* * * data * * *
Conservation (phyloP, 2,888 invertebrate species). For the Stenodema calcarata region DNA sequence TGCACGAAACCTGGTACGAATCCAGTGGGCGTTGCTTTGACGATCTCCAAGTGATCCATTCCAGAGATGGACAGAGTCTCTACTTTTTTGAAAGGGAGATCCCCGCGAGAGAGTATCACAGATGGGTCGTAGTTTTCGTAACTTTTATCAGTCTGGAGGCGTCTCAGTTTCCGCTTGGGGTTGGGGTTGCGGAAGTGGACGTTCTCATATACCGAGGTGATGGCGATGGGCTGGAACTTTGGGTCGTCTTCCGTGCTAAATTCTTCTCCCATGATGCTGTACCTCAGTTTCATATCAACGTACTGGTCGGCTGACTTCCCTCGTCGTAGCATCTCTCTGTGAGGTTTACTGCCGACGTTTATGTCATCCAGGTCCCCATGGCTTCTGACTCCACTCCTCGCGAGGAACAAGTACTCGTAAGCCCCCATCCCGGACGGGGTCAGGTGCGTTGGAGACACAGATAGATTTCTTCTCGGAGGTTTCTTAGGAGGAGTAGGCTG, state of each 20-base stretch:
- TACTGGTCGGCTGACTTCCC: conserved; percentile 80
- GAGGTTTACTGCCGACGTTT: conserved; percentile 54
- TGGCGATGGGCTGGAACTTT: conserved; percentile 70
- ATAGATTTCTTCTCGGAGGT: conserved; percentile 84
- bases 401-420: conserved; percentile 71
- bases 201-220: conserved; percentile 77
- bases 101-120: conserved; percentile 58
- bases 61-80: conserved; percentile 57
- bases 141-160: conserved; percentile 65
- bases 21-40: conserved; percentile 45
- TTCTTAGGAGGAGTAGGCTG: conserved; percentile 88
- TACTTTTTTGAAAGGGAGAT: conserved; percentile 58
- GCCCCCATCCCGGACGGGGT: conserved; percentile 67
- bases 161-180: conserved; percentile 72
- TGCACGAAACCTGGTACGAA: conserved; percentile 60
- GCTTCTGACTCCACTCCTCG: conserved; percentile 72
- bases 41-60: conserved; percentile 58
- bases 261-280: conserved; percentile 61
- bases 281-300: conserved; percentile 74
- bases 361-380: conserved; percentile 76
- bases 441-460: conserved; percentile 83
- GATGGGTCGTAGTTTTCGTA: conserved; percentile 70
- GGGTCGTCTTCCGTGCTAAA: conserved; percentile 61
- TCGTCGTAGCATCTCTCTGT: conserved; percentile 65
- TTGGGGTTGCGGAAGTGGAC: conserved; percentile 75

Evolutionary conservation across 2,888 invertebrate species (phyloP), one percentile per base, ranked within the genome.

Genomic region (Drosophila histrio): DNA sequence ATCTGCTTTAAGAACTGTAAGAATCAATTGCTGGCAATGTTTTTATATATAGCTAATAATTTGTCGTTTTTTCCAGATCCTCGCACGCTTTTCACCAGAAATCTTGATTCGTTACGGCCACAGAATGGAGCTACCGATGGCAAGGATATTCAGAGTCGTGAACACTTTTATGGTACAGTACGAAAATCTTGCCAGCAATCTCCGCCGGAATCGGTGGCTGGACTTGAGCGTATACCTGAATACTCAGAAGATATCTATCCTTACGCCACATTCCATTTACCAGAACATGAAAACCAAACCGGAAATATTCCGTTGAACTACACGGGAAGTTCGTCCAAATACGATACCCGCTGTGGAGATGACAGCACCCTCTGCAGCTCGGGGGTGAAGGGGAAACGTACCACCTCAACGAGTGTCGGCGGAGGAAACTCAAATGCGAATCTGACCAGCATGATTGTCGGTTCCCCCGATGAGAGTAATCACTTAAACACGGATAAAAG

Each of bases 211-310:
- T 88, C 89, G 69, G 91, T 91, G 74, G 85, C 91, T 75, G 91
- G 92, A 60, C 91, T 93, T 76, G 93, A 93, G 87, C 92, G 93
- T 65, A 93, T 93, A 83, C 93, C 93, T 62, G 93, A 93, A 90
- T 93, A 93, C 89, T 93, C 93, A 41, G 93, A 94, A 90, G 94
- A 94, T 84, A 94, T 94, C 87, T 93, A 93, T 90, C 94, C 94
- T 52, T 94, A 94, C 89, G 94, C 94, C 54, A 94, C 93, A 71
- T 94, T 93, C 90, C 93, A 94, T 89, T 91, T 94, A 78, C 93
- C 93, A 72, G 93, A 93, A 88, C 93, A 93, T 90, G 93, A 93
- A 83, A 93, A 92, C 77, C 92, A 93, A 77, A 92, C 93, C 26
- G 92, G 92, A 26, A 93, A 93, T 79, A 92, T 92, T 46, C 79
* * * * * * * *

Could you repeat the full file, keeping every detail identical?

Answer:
Conservation (phyloP, 2,888 invertebrate species). For the Stenodema calcarata region DNA sequence TGCACGAAACCTGGTACGAATCCAGTGGGCGTTGCTTTGACGATCTCCAAGTGATCCATTCCAGAGATGGACAGAGTCTCTACTTTTTTGAAAGGGAGATCCCCGCGAGAGAGTATCACAGATGGGTCGTAGTTTTCGTAACTTTTATCAGTCTGGAGGCGTCTCAGTTTCCGCTTGGGGTTGGGGTTGCGGAAGTGGACGTTCTCATATACCGAGGTGATGGCGATGGGCTGGAACTTTGGGTCGTCTTCCGTGCTAAATTCTTCTCCCATGATGCTGTACCTCAGTTTCATATCAACGTACTGGTCGGCTGACTTCCCTCGTCGTAGCATCTCTCTGTGAGGTTTACTGCCGACGTTTATGTCATCCAGGTCCCCATGGCTTCTGACTCCACTCCTCGCGAGGAACAAGTACTCGTAAGCCCCCATCCCGGACGGGGTCAGGTGCGTTGGAGACACAGATAGATTTCTTCTCGGAGGTTTCTTAGGAGGAGTAGGCTG, state of each 20-base stretch:
- TACTGGTCGGCTGACTTCCC: conserved; percentile 80
- GAGGTTTACTGCCGACGTTT: conserved; percentile 54
- TGGCGATGGGCTGGAACTTT: conserved; percentile 70
- ATAGATTTCTTCTCGGAGGT: conserved; percentile 84
- bases 401-420: conserved; percentile 71
- bases 201-220: conserved; percentile 77
- bases 101-120: conserved; percentile 58
- bases 61-80: conserved; percentile 57
- bases 141-160: conserved; percentile 65
- bases 21-40: conserved; percentile 45
- TTCTTAGGAGGAGTAGGCTG: conserved; percentile 88
- TACTTTTTTGAAAGGGAGAT: conserved; percentile 58
- GCCCCCATCCCGGACGGGGT: conserved; percentile 67
- bases 161-180: conserved; percentile 72
- TGCACGAAACCTGGTACGAA: conserved; percentile 60
- GCTTCTGACTCCACTCCTCG: conserved; percentile 72
- bases 41-60: conserved; percentile 58
- bases 261-280: conserved; percentile 61
- bases 281-300: conserved; percentile 74
- bases 361-380: conserved; percentile 76
- bases 441-460: conserved; percentile 83
- GATGGGTCGTAGTTTTCGTA: conserved; percentile 70
- GGGTCGTCTTCCGTGCTAAA: conserved; percentile 61
- TCGTCGTAGCATCTCTCTGT: conserved; percentile 65
- TTGGGGTTGCGGAAGTGGAC: conserved; percentile 75

Evolutionary conservation across 2,888 invertebrate species (phyloP), one percentile per base, ranked within the genome.

Genomic region (Drosophila histrio): DNA sequence ATCTGCTTTAAGAACTGTAAGAATCAATTGCTGGCAATGTTTTTATATATAGCTAATAATTTGTCGTTTTTTCCAGATCCTCGCACGCTTTTCACCAGAAATCTTGATTCGTTACGGCCACAGAATGGAGCTACCGATGGCAAGGATATTCAGAGTCGTGAACACTTTTATGGTACAGTACGAAAATCTTGCCAGCAATCTCCGCCGGAATCGGTGGCTGGACTTGAGCGTATACCTGAATACTCAGAAGATATCTATCCTTACGCCACATTCCATTTACCAGAACATGAAAACCAAACCGGAAATATTCCGTTGAACTACACGGGAAGTTCGTCCAAATACGATACCCGCTGTGGAGATGACAGCACCCTCTGCAGCTCGGGGGTGAAGGGGAAACGTACCACCTCAACGAGTGTCGGCGGAGGAAACTCAAATGCGAATCTGACCAGCATGATTGTCGGTTCCCCCGATGAGAGTAATCACTTAAACACGGATAAAAG

Each of bases 211-310:
- T 88, C 89, G 69, G 91, T 91, G 74, G 85, C 91, T 75, G 91
- G 92, A 60, C 91, T 93, T 76, G 93, A 93, G 87, C 92, G 93
- T 65, A 93, T 93, A 83, C 93, C 93, T 62, G 93, A 93, A 90
- T 93, A 93, C 89, T 93, C 93, A 41, G 93, A 94, A 90, G 94
- A 94, T 84, A 94, T 94, C 87, T 93, A 93, T 90, C 94, C 94
- T 52, T 94, A 94, C 89, G 94, C 94, C 54, A 94, C 93, A 71
- T 94, T 93, C 90, C 93, A 94, T 89, T 91, T 94, A 78, C 93
- C 93, A 72, G 93, A 93, A 88, C 93, A 93, T 90, G 93, A 93
- A 83, A 93, A 92, C 77, C 92, A 93, A 77, A 92, C 93, C 26
- G 92, G 92, A 26, A 93, A 93, T 79, A 92, T 92, T 46, C 79